House Bill overview: http://www.legis.state.pa.us//cfdocs/Legis/CSM/showMemoPublic.cfm?chamber=H&SPick=20130&cosponId=13755
"Fourteen percent of Pennsylvanians were living in poverty last year. At 7.5 percent, Pennsylvania’s unemployment rate remains above the national rate. The gap between rich and poor continues to widen, and the middle class is shrinking at an alarming rate.
It’s time we start making Pennsylvania’s working families our top priority.
That’s why I will soon be introducing legislation to increase Pennsylvania’s minimum wage – a top priority for the House Democratic Caucus.
If enacted, my legislation would raise Pennsylvania’s minimum wage in two steps, from the current level of $7.25 per hour to:
- $9.00 per hour, beginning 60 days after enactment. Tipped workers would be increased to $4.50.
- $10.10 per hour, beginning one year and 60 days after enactment. Tipped worker would be increased to $5.05.
The minimum wage for employees whose monthly tips exceed $30 has been stagnant at just $2.13 an hour for the more than 20 years and is not currently tied to the regular minimum wage. My legislation will correct this inequity and ensure that tipped workers will never again see their wages left behind any future state or federal increase in the minimum wage.
Nineteen states, and the District of Columbia, have raised their minimum wage above the federal level of $7.25. Currently, a full-time minimum wage worker in Pennsylvania earns just $15,080 a year – less than the national poverty level for a family of three ($19,530).
The real value of the minimum wage has generally declined since 1968, meaning the buying power of minimum-wage workers is now less than it was decades ago. If the minimum wage had kept pace with inflation since its high in 1968, it would now be above $10.
A reasonable increase in the minimum wage to $10.10 per hour would lift thousands of families out of poverty and off the welfare rolls. Contrary to critics’ claims that most minimum-wage workers are students and young people, the facts are that the average age of a minimum wage employee is 35 years old, and 88 percent of minimum wage employees are age 20 or older.
Raising the minimum wage is not just a workers issue; it is a women’s issue. More than 60 percent of Pennsylvania’s minimum wage earners are women, and nearly two-thirds of workers in tipped occupations are women. My bill would help an estimated 855,000 minimum-wage workers in Pennsylvania, including 514,000 women.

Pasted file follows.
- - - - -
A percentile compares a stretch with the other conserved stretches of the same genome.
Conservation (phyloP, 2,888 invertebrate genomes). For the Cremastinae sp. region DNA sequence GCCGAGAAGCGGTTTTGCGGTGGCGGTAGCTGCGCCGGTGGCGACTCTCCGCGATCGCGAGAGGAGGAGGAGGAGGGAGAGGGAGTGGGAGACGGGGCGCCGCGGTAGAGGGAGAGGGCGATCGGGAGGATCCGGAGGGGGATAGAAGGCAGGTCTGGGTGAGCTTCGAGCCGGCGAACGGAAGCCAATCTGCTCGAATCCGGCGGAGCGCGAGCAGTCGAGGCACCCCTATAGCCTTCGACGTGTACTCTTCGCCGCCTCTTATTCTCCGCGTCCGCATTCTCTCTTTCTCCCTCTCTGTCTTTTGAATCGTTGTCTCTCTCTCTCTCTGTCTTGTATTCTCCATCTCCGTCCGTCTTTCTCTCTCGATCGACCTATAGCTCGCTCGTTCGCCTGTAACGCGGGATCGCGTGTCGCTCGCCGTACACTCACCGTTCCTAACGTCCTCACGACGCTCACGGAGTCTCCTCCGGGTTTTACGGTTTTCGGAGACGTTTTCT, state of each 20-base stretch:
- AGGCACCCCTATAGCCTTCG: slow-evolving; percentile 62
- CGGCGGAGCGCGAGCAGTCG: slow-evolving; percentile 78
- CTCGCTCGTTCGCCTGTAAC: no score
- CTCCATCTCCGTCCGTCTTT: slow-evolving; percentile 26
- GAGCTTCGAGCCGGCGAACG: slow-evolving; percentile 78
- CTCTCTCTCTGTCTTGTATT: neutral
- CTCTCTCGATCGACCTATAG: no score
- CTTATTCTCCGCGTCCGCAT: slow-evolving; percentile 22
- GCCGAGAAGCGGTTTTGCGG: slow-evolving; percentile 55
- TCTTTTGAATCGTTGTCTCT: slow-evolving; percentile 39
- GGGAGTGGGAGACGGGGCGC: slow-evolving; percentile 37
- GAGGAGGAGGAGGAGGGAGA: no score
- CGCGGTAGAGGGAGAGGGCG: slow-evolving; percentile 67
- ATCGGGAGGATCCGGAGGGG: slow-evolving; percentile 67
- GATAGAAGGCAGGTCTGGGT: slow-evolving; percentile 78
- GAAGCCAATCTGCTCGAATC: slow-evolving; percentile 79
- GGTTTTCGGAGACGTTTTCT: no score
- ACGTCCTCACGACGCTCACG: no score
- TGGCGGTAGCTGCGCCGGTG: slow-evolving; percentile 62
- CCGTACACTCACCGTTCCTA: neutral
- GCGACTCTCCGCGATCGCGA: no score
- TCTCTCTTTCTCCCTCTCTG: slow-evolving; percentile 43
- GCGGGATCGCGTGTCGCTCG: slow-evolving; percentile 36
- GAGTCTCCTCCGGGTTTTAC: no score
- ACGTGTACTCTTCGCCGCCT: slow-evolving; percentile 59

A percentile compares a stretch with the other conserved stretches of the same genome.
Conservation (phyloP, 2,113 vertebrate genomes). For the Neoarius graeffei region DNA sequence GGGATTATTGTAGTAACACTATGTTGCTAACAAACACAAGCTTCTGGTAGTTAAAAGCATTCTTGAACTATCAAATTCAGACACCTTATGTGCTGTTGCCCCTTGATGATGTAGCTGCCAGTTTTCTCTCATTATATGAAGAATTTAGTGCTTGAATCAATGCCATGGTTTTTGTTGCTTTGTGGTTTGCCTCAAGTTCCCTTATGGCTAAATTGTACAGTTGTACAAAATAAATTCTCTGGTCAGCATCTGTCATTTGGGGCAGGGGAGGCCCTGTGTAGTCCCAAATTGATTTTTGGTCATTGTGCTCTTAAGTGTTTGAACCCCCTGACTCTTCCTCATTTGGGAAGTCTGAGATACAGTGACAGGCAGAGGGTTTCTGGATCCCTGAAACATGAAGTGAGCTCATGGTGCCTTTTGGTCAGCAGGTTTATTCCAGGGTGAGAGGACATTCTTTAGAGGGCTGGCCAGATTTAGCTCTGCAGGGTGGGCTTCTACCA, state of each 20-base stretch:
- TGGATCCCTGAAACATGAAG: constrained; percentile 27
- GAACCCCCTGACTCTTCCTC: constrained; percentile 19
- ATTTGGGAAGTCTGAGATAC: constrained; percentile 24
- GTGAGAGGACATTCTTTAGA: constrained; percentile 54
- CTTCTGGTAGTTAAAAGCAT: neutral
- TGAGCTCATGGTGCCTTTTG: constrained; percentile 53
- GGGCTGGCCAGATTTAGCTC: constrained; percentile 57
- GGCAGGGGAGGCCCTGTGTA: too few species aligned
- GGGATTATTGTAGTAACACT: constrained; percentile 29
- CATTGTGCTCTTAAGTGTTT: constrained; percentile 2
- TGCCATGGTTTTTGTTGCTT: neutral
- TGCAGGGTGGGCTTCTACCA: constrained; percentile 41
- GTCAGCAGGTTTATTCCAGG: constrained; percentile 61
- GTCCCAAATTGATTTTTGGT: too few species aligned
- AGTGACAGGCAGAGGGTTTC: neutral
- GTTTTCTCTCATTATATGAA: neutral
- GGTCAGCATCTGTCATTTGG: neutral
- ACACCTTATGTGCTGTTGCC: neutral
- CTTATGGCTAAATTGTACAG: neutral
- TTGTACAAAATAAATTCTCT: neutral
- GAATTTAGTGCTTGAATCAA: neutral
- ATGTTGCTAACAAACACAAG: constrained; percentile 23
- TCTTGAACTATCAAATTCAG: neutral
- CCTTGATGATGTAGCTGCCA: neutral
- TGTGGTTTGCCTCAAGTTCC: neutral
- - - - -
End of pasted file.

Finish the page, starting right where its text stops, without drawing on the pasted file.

Raising the minimum wage is also good for business. As countless economists have reported, raising wages has proven to reduce employee turnover and increase company productivity. When the minimum wage is increased, employers enjoy a level playing field and do not face a competitive disadvantage for providing a living wage.
Contrary to critics’ claims that raising the minimum wage will cost jobs, a 2010 study published in the Review of Economics and Statistics found that minimum wage increases have not resulted in significant job losses. Instead, it could lead to the creation of more jobs, as raising wages increases the amount of money in the hands of consumers and boosts demand for goods and services.
A report by the Economic Policy Institute shows that raising the minimum wage to $10.10 would result in nearly $2 billion in total wage increases for workers in Pennsylvania. Raising the minimum wage puts more money in the pockets of working families when they need it most, boosting their spending power and the overall economy.
My legislation will help struggling families pay their bills and provide a much-needed boost to our lagging economy. It’s time to raise the minimum wage in Pennsylvania. Please join me and the entire House Democratic Leadership Team in cosponsoring this important legislation."
sited from HB 1896 overview based on 2012 data.